Colleges & Campus News

UCF RESTORES Clinic Receives Grant to Develop New VR Software to Treat PTSD

Department of Defense invests $3 million to continue cutting-edge treatment

By Robert Wells |
October 1, 2018

a watercolor drawing of a solider caught between images of home and the war to symbolize PTSD symptoms

UCF's RESTORES Clinic has has become known nationally for its innovative PTSD treatment for veterans, active-duty military members, first responders and other victims of trauma such as sexual assault and mass shootings. (By Larry Moore)

A new $3 million grant from the Department of Defense will help the University of Central Florida’s RESTORES clinic develop its own virtual reality software to treat first responders, veterans, active duty personnel and civilians with post-traumatic stress disorder and other trauma-related disorders.

The clinic currently uses third-party software. However, the new grant will allow RESTORES to develop its own software to address a wider range of scenarios, such as those faced by first responders and survivors of mass shootings or sexual assault as well as situations veterans and active duty personnel face. The grant will also help test ways to increase the software’s effectiveness.

“We are honored that the Department of Defense has recognized the success of our treatment program and continues to entrust us with funding that allows us to provide cutting-edge treatment based on rigorous clinical science,” says Deborah Beidel, director of the RESTORES clinic.

RESTORES began in 2010 with the purpose of treating veterans and active-duty military personnel with combat-related PTSD. After the Pulse night club shooting, services expanded to include first responders and survivors of mass shootings.  Since opening, it has treated more than 450 combat veterans and first responders.

In September 2018, the PTSD clinic at UCF RESTORES became known as the Rosengren Trauma Clinic, after a generous donation from Julia and Jim Rosengren ’81, whose son benefited from the clinic’s treatments.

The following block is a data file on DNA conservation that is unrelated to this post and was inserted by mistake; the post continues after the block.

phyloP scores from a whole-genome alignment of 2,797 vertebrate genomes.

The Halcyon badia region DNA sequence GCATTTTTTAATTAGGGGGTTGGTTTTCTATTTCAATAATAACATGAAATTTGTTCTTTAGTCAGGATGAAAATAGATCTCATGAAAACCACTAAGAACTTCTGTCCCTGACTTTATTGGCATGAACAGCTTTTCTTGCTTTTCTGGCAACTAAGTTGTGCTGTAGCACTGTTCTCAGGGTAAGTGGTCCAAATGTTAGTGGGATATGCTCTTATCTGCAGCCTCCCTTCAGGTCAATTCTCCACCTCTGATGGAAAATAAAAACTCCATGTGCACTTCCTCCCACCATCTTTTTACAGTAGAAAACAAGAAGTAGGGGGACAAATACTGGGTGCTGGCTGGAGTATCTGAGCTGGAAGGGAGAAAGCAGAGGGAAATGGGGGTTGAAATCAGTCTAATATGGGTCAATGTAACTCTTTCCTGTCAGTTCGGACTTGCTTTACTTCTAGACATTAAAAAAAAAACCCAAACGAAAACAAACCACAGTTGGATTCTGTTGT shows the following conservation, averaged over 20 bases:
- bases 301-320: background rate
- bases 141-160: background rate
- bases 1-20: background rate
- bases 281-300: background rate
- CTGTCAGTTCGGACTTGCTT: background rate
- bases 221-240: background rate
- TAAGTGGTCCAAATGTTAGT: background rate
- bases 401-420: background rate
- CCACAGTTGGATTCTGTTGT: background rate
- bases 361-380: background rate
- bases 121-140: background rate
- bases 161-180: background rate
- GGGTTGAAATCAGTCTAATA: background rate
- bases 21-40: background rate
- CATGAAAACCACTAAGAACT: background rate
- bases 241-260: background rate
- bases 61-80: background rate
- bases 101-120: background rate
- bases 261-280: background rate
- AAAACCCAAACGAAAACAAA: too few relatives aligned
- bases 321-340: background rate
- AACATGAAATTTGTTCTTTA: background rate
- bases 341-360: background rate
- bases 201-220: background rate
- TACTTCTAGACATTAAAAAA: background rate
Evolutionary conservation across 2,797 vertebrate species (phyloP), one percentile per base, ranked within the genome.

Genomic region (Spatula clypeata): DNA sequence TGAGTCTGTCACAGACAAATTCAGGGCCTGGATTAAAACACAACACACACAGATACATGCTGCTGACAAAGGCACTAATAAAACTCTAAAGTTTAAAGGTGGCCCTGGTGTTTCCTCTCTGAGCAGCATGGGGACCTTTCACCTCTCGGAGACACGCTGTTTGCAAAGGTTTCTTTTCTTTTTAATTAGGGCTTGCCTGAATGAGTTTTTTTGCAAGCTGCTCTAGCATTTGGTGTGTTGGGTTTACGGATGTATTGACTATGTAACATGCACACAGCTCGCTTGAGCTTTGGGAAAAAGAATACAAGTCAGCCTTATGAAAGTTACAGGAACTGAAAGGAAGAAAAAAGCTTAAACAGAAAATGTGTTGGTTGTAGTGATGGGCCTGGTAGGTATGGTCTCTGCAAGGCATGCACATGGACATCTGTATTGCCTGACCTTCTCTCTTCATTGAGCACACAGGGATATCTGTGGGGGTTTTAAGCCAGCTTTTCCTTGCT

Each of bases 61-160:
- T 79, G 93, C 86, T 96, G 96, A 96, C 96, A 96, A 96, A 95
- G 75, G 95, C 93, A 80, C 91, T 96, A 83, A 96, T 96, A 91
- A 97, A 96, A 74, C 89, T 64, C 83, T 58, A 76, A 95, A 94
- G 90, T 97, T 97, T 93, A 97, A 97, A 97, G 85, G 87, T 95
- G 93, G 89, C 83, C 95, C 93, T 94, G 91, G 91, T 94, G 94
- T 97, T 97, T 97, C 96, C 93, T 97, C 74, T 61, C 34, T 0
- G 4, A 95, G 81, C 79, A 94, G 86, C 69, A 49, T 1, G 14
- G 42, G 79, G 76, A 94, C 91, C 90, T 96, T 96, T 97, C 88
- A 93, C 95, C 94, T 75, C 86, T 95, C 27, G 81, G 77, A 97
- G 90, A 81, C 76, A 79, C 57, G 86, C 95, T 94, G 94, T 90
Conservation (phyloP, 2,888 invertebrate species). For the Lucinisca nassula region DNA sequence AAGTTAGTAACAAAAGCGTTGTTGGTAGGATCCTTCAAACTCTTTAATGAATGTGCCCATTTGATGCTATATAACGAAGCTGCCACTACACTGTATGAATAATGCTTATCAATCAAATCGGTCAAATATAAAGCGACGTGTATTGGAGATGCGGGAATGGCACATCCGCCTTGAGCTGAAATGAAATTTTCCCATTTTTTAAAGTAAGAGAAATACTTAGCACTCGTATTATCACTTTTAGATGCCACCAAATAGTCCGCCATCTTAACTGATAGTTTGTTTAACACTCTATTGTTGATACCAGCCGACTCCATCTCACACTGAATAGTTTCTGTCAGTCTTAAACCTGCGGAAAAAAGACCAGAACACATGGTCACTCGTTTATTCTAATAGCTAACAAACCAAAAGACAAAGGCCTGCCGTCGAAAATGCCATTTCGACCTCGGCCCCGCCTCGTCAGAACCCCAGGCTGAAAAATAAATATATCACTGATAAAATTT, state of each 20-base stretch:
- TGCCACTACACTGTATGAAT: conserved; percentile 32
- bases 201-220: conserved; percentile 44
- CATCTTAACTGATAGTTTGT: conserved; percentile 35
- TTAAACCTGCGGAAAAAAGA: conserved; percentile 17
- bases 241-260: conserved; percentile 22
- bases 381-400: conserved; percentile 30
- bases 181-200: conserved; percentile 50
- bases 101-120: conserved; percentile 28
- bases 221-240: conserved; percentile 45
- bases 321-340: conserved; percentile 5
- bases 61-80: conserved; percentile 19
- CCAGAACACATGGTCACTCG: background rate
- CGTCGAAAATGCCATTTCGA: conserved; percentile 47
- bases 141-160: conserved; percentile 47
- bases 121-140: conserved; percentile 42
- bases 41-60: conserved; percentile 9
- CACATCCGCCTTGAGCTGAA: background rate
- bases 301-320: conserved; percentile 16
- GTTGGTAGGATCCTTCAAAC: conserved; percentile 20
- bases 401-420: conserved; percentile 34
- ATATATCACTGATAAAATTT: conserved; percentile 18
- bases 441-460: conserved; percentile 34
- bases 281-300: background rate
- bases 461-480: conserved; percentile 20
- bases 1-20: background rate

Results have shown that 66 percent of combat veterans and 73 percent of first responders no longer met the clinical definition of PTSD after treatment.

RESTORES’ PTSD treatment includes a three-week program that combines virtual reality and group therapy sessions on guilt, anger, resocialization, insomnia and more. The virtual reality sessions expose patients to videos of scenes of traumatic situations, such as war, and couple these images with the sounds of gunfire and explosions along with the smells of smoke and gunfire.

The idea is that exposing patients to the traumatic experiences will help reduce their stress about them.

RESTORES is located in the psychology building on UCF’s main campus in Orlando, and it also has a recently opened Brevard PTSD Clinic located in the UCF Cocoa building on the Eastern Florida State College campus. The treatment program currently provides treatment at no cost to Florida residents. The program has been awarded more than $10 million worth of grants in the past few years.

Beidel received her Ph.D. and M.S. in psychology and M.Ed. in rehabilitation counseling from the University of Pittsburgh and her B.A. in psychology from Pennsylvania State University. She has been with UCF since 2007.